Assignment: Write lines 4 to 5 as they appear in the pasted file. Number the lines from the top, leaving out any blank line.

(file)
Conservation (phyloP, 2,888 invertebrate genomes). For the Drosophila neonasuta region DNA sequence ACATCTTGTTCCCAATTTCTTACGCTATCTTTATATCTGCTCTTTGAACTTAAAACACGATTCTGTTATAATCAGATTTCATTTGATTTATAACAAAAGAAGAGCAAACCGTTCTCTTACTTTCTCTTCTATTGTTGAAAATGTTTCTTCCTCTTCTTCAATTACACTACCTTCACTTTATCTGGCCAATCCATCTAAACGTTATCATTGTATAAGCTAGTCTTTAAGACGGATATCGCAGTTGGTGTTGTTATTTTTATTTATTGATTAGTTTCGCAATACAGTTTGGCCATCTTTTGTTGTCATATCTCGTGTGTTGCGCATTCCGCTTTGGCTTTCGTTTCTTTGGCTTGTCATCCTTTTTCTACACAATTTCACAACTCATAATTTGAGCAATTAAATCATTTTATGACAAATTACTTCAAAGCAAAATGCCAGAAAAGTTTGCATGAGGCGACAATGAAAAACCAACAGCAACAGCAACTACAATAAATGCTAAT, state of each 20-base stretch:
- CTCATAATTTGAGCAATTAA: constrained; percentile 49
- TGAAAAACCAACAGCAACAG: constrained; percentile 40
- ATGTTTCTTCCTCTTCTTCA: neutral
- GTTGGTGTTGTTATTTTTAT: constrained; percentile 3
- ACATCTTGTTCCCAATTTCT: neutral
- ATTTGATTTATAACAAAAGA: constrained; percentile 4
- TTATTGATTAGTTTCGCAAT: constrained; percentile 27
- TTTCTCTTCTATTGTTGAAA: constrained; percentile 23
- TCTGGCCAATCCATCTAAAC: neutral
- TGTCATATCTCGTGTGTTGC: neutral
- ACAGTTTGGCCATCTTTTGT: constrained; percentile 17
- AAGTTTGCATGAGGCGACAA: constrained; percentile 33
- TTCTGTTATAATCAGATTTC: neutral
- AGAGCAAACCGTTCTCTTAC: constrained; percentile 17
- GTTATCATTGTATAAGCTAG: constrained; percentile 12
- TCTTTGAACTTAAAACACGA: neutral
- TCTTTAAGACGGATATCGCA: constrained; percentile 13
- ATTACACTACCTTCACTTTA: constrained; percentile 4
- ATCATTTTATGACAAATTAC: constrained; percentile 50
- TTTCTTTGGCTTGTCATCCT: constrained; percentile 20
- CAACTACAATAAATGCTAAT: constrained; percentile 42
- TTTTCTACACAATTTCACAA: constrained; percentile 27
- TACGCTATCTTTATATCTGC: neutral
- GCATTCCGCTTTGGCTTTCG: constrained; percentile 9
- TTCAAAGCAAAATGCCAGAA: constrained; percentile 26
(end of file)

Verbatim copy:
- ATGTTTCTTCCTCTTCTTCA: neutral
- GTTGGTGTTGTTATTTTTAT: constrained; percentile 3